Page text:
At OpenUnderwriter, we have been attracting a lot of interest from the microinsurance market.
The reasons behind this are to do with the benefits open source offers, including the use of best of breed technology combined with no associated licensing fees.
This interest has driven us to start investigating how we can best serve the market, so we are now working with experts in the field to design and develop an open source microinsurance solution based around OpenUnderwriter.
What is Microinsurance
Microinsurance is an extremely exciting, relatively new development in the insurance industry. It is a form of insurance designed to protect those around the world on very low incomes from the risks they face in life which can, and often does, lead to a fall into poverty from which they cannot recover.
Due to the nature of the microinsurance market, any solution needs to be cheap, flexible and requires new, innovative ways of thinking when it comes to distribution.
A major consideration for low income households is that premiums must be kept to an absolute minimum, a few cents a day for life insurance is not uncommon. Small premiums are achievable by keeping the insurance products and processes as simple as possible, maintaining focus on the needs of the market being targeted, whilst maximising distribution.
The communities to whom microinsurance is aimed typically have no access to mainstream insurance services, so they have no previous experience of the benefits insurance can provide. This also means they have never had the opportunity to develop any form of relationship or trust with insurance companies and so a process of education is required. Demonstrating the benefits takes time, so working with individuals and organisations already trusted by these communities can provide a good platform to encourage policy take up.
The World Health Organization (WHO) says 3.2% of Indians will fall below the poverty line because of high medical bills, with about 70% of the population exposed to such a risk (Source The Times of India).
To put that statistic into perspective, 3.2% translates to over 39 million people who will fall into poverty because of medical bills (equivalent to over half the UK total population), whilst 70% translates to nearly 850 million people for whom microinsurance could provide security (well over double the US population). It is these people microinsurance is designed protect.
We are now working to extend the functionality of OpenUnderwriter, to help organisations target microinsurance specific markets and manage those insurance products. As part of this work we have partnered with the German Gesellschaft für Internationale Zusammenarbeit (GIZ), the Ghana Insurers Association (GIA) and the Ghanaian National insurance Commission (NIC) to deliver a national, industry wide data repository called the Ghanaian Insurance Industry Database (GIID). The initial focus of the GIID is to offer data suitable for actuarial analysis, this will enable the industry to build up its actuarial capacity and develop pricing models that more closely reflect market risk. Additional facilities are also planned to help the industry tackle fraud.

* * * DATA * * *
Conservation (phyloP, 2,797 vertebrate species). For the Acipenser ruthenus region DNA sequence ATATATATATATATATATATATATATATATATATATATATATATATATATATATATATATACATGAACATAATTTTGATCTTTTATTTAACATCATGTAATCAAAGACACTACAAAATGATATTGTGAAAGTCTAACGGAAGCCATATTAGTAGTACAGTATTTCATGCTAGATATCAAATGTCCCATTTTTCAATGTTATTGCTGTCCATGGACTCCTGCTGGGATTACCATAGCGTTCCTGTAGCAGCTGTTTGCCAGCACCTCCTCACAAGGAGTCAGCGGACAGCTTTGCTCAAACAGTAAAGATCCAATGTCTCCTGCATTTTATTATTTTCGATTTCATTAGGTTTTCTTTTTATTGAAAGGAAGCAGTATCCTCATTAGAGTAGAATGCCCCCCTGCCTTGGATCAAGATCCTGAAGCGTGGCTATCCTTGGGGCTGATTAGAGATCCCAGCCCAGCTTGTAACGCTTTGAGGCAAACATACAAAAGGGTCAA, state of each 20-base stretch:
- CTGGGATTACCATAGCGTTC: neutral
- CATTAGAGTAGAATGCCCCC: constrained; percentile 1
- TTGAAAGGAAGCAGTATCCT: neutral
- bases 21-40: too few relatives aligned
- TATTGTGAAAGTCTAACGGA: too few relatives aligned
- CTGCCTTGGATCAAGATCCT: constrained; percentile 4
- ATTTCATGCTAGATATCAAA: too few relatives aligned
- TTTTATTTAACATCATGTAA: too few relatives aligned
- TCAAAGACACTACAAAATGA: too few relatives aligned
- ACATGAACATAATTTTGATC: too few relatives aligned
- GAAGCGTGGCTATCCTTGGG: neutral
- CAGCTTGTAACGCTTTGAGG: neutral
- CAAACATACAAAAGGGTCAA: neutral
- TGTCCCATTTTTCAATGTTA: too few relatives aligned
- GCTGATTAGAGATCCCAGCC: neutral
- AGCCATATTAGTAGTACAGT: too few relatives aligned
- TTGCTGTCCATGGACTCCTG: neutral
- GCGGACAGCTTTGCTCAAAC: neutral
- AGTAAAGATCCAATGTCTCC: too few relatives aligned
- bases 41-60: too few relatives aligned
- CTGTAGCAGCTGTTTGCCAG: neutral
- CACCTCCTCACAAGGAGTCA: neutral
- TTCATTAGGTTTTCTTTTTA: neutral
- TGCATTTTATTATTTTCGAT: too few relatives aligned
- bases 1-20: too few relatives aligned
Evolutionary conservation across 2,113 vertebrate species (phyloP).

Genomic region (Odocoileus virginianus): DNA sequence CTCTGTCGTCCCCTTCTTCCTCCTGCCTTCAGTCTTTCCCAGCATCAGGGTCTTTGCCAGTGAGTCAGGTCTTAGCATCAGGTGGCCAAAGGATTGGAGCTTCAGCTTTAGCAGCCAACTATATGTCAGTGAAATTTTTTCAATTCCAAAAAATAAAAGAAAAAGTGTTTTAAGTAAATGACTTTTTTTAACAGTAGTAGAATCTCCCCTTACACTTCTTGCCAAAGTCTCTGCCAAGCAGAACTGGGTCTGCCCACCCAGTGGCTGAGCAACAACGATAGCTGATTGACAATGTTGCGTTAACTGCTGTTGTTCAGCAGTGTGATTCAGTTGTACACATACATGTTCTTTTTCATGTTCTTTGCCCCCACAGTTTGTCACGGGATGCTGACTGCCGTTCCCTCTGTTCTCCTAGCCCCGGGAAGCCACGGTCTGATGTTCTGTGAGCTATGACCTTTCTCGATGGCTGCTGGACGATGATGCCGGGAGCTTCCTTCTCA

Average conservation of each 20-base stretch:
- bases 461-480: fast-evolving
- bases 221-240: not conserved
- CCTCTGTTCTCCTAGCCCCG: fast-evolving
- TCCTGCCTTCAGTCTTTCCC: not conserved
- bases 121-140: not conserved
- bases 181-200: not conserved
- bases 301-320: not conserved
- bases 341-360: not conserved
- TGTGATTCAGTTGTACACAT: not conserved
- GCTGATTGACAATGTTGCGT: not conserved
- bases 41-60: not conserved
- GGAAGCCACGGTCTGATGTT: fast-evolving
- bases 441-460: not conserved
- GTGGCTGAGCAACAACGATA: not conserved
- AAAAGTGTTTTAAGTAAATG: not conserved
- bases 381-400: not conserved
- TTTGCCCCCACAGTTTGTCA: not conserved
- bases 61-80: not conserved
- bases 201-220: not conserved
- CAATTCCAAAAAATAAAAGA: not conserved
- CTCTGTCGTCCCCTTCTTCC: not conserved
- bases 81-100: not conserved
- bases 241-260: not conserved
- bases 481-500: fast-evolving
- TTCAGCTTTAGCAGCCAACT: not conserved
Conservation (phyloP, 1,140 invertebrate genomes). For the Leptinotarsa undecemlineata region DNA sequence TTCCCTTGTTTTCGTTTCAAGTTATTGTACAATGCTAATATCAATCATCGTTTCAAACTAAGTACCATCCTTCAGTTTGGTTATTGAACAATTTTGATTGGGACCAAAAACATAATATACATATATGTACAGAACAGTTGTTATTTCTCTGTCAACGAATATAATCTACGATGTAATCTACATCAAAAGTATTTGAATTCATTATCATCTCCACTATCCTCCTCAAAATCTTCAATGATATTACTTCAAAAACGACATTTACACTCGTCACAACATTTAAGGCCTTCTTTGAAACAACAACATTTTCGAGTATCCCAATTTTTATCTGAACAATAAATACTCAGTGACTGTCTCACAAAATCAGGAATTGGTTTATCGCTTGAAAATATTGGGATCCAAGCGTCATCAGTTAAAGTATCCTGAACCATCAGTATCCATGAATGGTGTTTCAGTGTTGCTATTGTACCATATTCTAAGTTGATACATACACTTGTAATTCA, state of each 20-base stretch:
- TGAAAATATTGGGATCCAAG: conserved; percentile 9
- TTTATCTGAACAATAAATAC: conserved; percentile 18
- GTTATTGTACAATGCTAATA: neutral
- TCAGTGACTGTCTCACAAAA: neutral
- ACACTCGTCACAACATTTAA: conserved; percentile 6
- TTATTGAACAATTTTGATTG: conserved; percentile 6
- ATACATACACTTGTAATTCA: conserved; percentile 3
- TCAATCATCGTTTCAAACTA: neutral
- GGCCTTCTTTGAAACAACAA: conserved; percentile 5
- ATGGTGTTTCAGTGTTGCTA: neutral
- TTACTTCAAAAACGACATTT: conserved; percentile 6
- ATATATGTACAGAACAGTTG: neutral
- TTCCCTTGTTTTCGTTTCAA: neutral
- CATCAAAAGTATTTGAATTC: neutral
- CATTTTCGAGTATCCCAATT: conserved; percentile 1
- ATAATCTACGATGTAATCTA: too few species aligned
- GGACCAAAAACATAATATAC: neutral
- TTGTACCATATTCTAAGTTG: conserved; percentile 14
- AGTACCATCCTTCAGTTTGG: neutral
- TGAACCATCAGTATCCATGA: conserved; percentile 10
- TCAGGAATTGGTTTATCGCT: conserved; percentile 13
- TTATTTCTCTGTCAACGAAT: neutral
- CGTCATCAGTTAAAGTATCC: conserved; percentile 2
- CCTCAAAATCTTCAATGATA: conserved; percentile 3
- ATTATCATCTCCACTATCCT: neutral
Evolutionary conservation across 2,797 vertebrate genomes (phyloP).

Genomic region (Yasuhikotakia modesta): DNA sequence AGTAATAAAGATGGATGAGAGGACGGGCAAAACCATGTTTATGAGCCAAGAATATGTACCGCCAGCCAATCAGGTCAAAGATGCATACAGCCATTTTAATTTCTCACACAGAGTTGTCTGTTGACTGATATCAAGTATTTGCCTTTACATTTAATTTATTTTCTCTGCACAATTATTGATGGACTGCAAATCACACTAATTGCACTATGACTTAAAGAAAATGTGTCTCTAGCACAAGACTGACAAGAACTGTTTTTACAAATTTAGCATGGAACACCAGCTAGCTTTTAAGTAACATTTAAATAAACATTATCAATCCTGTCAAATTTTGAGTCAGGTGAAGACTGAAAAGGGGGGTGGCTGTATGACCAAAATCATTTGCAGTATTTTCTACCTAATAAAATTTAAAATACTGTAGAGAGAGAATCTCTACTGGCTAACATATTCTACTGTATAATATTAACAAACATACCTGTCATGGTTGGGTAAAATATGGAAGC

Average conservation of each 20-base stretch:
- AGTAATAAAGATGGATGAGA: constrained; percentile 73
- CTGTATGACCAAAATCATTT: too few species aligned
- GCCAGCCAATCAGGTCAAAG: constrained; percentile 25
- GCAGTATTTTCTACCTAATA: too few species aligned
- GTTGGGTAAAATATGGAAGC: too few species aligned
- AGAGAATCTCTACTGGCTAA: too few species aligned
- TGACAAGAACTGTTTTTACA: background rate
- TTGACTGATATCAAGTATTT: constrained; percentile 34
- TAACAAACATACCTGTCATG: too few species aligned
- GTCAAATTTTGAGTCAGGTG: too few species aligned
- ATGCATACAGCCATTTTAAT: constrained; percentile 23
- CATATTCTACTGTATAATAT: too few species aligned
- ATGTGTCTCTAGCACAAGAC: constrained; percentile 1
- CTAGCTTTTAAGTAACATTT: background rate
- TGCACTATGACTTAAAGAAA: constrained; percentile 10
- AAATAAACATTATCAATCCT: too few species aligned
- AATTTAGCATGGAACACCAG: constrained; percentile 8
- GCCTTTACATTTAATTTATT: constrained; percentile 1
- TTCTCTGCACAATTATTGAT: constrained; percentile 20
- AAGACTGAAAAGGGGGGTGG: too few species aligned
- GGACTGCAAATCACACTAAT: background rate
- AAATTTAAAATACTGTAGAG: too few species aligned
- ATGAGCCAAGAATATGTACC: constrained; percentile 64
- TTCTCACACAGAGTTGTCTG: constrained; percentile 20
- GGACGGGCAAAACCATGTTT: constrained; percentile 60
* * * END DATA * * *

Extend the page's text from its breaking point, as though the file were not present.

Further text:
The GIID will provided the insurance industry in Ghana, for the first time, market wide risk data including existing policy risk information, claims information and any other useful data relating to market risks. One benefit for example will be the development and provision of Ghanaian specific mortality statistics, enabling insurers to develop life products that reflect the needs of, and are priced appropriately for, families who have never previously had access to or enjoyed the safety net of insurance.
With high quality data, insurers will be able to write sustainable business for all sorts of classes, from crop protection to medical cover, flood to fire damage; the reach of insurance will be much greater than ever before, and those poorest communities and families will start to see real benefits. Of course introducing actuarial capability will not only benefit microinsurance, the GIID will help the entire industry develop more robust and stable business models.
A final, but important note about microinsurance, is that it is not about short term profiting from the sales of insurance policies, it is about helping communities and households create sustainable levels of financial security, where perhaps state help is not available or adequate. Undoubtedly there are profits to be made, but the scales and efficiencies required to achieve this will take time to accomplish. Any organisation entering the market should only do so with a long term view in mind.
About the Author
Matthew is a founder of OpenUnderwriter and has over 20 years’ experience working in the Insurance sector. He has extensive experience in delivering complex solutions in both general and commercial lines for Lloyds and London markets working with companies such as Talbot Underwriter, Brit and Catlin. Matthew has been at the forefront of the design and overall direction of the OpenUnderwriter suite of products. Matthew is also an active member of the microinsurance community and has been involved in a number of major projects in developing countries across the world.